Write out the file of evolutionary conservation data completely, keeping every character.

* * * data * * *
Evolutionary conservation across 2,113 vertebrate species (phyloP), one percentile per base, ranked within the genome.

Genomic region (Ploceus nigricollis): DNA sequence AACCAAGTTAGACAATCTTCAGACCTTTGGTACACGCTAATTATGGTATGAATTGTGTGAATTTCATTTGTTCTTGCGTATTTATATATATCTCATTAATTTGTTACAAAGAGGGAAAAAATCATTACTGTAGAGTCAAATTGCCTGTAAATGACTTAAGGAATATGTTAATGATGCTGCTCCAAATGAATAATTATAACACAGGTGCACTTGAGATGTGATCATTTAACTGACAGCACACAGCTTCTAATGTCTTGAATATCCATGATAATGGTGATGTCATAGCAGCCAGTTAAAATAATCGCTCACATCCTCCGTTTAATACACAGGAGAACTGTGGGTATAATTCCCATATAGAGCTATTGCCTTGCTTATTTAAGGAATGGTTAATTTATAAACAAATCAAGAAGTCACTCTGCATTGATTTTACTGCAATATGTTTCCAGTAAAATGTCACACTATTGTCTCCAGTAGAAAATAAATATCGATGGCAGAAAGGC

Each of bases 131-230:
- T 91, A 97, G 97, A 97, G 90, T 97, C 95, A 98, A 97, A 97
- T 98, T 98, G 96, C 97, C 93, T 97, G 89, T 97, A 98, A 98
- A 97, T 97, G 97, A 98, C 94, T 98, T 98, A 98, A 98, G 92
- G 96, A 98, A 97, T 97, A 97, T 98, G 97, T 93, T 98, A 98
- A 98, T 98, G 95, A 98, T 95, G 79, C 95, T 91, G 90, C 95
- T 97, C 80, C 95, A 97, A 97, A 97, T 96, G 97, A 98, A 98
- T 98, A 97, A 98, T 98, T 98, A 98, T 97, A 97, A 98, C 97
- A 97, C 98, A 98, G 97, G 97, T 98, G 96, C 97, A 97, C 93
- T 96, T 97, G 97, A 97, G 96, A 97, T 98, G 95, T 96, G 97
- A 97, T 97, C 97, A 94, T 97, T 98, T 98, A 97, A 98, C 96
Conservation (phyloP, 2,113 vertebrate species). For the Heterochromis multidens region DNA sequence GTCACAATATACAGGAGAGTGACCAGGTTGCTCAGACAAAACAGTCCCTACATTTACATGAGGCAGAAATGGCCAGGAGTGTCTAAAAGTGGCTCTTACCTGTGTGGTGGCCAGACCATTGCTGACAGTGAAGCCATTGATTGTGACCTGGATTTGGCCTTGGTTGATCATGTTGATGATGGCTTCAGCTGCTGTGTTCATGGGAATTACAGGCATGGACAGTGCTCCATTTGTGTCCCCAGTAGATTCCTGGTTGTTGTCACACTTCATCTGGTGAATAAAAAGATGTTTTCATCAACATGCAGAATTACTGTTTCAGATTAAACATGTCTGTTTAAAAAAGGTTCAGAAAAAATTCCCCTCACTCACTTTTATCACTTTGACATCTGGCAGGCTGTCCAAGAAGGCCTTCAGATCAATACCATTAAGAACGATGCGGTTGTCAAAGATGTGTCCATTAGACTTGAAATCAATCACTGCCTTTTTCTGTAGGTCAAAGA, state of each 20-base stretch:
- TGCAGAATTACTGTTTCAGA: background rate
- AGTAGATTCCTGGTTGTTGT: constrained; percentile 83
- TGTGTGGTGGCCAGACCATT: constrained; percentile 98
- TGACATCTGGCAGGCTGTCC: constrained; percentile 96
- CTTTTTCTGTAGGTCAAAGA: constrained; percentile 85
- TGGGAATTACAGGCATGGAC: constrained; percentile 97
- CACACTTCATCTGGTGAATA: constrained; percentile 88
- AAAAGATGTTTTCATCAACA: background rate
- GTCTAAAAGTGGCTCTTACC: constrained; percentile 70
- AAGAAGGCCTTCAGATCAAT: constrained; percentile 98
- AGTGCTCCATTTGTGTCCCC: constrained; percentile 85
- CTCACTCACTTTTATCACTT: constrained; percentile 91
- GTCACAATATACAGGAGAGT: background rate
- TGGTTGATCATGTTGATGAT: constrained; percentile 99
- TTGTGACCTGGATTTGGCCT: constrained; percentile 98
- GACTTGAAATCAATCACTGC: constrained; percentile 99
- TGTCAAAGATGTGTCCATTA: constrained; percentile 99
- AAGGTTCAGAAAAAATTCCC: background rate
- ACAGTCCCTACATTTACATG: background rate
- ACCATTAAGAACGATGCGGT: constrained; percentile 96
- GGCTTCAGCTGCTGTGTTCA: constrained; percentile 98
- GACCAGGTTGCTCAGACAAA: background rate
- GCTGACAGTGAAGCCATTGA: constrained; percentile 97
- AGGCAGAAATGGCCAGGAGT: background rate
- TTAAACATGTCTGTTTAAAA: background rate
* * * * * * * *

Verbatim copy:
Evolutionary conservation across 2,113 vertebrate species (phyloP), one percentile per base, ranked within the genome.

Genomic region (Ploceus nigricollis): DNA sequence AACCAAGTTAGACAATCTTCAGACCTTTGGTACACGCTAATTATGGTATGAATTGTGTGAATTTCATTTGTTCTTGCGTATTTATATATATCTCATTAATTTGTTACAAAGAGGGAAAAAATCATTACTGTAGAGTCAAATTGCCTGTAAATGACTTAAGGAATATGTTAATGATGCTGCTCCAAATGAATAATTATAACACAGGTGCACTTGAGATGTGATCATTTAACTGACAGCACACAGCTTCTAATGTCTTGAATATCCATGATAATGGTGATGTCATAGCAGCCAGTTAAAATAATCGCTCACATCCTCCGTTTAATACACAGGAGAACTGTGGGTATAATTCCCATATAGAGCTATTGCCTTGCTTATTTAAGGAATGGTTAATTTATAAACAAATCAAGAAGTCACTCTGCATTGATTTTACTGCAATATGTTTCCAGTAAAATGTCACACTATTGTCTCCAGTAGAAAATAAATATCGATGGCAGAAAGGC

Each of bases 131-230:
- T 91, A 97, G 97, A 97, G 90, T 97, C 95, A 98, A 97, A 97
- T 98, T 98, G 96, C 97, C 93, T 97, G 89, T 97, A 98, A 98
- A 97, T 97, G 97, A 98, C 94, T 98, T 98, A 98, A 98, G 92
- G 96, A 98, A 97, T 97, A 97, T 98, G 97, T 93, T 98, A 98
- A 98, T 98, G 95, A 98, T 95, G 79, C 95, T 91, G 90, C 95
- T 97, C 80, C 95, A 97, A 97, A 97, T 96, G 97, A 98, A 98
- T 98, A 97, A 98, T 98, T 98, A 98, T 97, A 97, A 98, C 97
- A 97, C 98, A 98, G 97, G 97, T 98, G 96, C 97, A 97, C 93
- T 96, T 97, G 97, A 97, G 96, A 97, T 98, G 95, T 96, G 97
- A 97, T 97, C 97, A 94, T 97, T 98, T 98, A 97, A 98, C 96
Conservation (phyloP, 2,113 vertebrate species). For the Heterochromis multidens region DNA sequence GTCACAATATACAGGAGAGTGACCAGGTTGCTCAGACAAAACAGTCCCTACATTTACATGAGGCAGAAATGGCCAGGAGTGTCTAAAAGTGGCTCTTACCTGTGTGGTGGCCAGACCATTGCTGACAGTGAAGCCATTGATTGTGACCTGGATTTGGCCTTGGTTGATCATGTTGATGATGGCTTCAGCTGCTGTGTTCATGGGAATTACAGGCATGGACAGTGCTCCATTTGTGTCCCCAGTAGATTCCTGGTTGTTGTCACACTTCATCTGGTGAATAAAAAGATGTTTTCATCAACATGCAGAATTACTGTTTCAGATTAAACATGTCTGTTTAAAAAAGGTTCAGAAAAAATTCCCCTCACTCACTTTTATCACTTTGACATCTGGCAGGCTGTCCAAGAAGGCCTTCAGATCAATACCATTAAGAACGATGCGGTTGTCAAAGATGTGTCCATTAGACTTGAAATCAATCACTGCCTTTTTCTGTAGGTCAAAGA, state of each 20-base stretch:
- TGCAGAATTACTGTTTCAGA: background rate
- AGTAGATTCCTGGTTGTTGT: constrained; percentile 83
- TGTGTGGTGGCCAGACCATT: constrained; percentile 98
- TGACATCTGGCAGGCTGTCC: constrained; percentile 96
- CTTTTTCTGTAGGTCAAAGA: constrained; percentile 85
- TGGGAATTACAGGCATGGAC: constrained; percentile 97
- CACACTTCATCTGGTGAATA: constrained; percentile 88
- AAAAGATGTTTTCATCAACA: background rate
- GTCTAAAAGTGGCTCTTACC: constrained; percentile 70
- AAGAAGGCCTTCAGATCAAT: constrained; percentile 98
- AGTGCTCCATTTGTGTCCCC: constrained; percentile 85
- CTCACTCACTTTTATCACTT: constrained; percentile 91
- GTCACAATATACAGGAGAGT: background rate
- TGGTTGATCATGTTGATGAT: constrained; percentile 99
- TTGTGACCTGGATTTGGCCT: constrained; percentile 98
- GACTTGAAATCAATCACTGC: constrained; percentile 99
- TGTCAAAGATGTGTCCATTA: constrained; percentile 99
- AAGGTTCAGAAAAAATTCCC: background rate
- ACAGTCCCTACATTTACATG: background rate
- ACCATTAAGAACGATGCGGT: constrained; percentile 96
- GGCTTCAGCTGCTGTGTTCA: constrained; percentile 98
- GACCAGGTTGCTCAGACAAA: background rate
- GCTGACAGTGAAGCCATTGA: constrained; percentile 97
- AGGCAGAAATGGCCAGGAGT: background rate
- TTAAACATGTCTGTTTAAAA: background rate